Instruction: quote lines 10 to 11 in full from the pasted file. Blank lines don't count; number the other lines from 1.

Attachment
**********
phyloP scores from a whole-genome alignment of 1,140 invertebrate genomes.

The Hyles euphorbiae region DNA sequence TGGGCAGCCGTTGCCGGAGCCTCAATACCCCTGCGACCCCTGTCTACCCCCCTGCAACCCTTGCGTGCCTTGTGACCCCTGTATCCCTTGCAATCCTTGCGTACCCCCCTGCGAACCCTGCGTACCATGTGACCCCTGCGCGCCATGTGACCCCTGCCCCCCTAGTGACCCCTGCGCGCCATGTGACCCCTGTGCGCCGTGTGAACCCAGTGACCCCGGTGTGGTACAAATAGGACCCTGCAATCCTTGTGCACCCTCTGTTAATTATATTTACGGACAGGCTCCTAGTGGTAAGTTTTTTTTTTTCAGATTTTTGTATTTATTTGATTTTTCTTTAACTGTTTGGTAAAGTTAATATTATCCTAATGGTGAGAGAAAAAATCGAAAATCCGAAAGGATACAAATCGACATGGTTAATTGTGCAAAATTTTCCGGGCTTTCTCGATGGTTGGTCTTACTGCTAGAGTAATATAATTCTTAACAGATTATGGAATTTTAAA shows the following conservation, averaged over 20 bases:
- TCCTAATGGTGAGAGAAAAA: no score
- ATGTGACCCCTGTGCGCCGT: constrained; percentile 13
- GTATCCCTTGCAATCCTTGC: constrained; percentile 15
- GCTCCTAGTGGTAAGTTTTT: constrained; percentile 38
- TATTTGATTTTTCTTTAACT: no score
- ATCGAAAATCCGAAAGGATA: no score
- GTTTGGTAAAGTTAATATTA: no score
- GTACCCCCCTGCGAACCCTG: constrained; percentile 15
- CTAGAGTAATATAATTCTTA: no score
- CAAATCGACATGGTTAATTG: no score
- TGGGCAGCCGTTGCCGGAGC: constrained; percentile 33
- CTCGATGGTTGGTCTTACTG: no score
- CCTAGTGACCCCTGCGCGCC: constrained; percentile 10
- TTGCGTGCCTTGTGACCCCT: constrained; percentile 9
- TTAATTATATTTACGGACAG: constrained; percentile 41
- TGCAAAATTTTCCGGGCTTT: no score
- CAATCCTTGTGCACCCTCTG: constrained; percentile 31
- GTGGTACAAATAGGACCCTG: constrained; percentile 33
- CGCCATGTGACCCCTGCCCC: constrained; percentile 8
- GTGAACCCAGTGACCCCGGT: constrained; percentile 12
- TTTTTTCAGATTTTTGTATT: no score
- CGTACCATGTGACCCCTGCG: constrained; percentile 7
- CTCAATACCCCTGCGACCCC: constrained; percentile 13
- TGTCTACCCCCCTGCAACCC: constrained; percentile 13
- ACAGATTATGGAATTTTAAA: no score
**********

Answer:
- GTACCCCCCTGCGAACCCTG: constrained; percentile 15
- CTAGAGTAATATAATTCTTA: no score